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Remarks En Route Seoul, Korea

Secretary Condoleezza Rice
Seoul, Korea
June 28, 2008

SECRETARY RICE: Good morning. Earlier than expected. Good morning. How are you? We're now going to go on to South Korea and I look forward to conversations there with my counterpart and also, with the President, Lee Myung-bak. We have many issues on the agenda. I expect also that we'll have a chance to review the progress in the six-party talks and the way forward. We'll review whatever else is on the minds of our South Korean colleagues, including trade issues, which have been very much in the news. And we continue to try to address the concerns of the South Korean Government, and I think we believe that we've made progress in that regard.

Just to wrap up on the G-8, I had a very good trilateral last night, by the way, with the Australians and the Japanese, where we had wide-ranging discussions about the changing circumstances in this very vibrant region. But to go back just for a moment to the G-8, it was a very good discussion, but I thought that the statement on Zimbabwe was particularly strong. I understand that the United States mission to the UN is now working with others on next steps, including, perhaps, what kind of resolution the UN Security Council might wish to adopt. We will see what the views are among members of the Security Council, but I think it's very important that there be some steps, next steps in the Security Council. And since the United States is in the presidency, we will pursue that until – at the beginning of next week.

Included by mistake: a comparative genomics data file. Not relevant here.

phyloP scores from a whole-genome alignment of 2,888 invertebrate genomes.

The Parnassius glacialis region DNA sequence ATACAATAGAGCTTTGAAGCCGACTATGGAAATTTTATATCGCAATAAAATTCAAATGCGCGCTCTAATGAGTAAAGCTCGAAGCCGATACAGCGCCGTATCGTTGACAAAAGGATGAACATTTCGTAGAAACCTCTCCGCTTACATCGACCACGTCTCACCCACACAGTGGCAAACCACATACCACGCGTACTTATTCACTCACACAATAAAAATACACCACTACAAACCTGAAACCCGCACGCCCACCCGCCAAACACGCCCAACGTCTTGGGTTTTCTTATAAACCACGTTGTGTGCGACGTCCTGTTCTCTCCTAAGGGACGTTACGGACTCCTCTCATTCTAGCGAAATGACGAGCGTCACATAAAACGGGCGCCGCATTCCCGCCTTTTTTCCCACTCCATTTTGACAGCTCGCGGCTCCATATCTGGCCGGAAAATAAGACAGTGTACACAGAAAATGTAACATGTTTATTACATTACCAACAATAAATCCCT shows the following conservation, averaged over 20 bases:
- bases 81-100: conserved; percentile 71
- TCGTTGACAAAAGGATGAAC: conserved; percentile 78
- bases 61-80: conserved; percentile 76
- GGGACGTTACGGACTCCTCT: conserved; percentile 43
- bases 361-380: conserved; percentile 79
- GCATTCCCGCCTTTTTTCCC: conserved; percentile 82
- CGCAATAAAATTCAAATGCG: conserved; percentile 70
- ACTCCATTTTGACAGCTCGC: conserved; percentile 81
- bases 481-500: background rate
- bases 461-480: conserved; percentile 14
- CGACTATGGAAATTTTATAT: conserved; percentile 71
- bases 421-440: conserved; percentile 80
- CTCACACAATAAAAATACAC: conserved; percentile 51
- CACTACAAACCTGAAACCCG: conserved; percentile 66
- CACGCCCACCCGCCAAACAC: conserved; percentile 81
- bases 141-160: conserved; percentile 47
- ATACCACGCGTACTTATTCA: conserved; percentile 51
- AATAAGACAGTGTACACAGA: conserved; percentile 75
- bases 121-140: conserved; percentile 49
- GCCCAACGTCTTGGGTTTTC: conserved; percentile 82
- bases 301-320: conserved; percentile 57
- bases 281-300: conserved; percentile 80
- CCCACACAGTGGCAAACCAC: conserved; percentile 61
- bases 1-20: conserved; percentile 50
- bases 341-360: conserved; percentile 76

So thank you very much and I'll take a couple of questions. Matt.

QUESTION: Yes. Just two very brief ones. One, when you talk about --

QUESTION: Zimbabwe --

QUESTION: No, one on Zimbabwe, then one on South Korea, but they'll be very short on both. You said you continue to try to address the concerns of the South Korea Government; we have made progress on that regard. You're talking about the beef. But what about the South Korean people? They don't seem to have gotten this or believe their government or your government.

And then when you say on Zimbabwe earlier in the week – we're talking about Monday, Tuesday – and how much of it is dependent on how much of a sham yesterday actually was?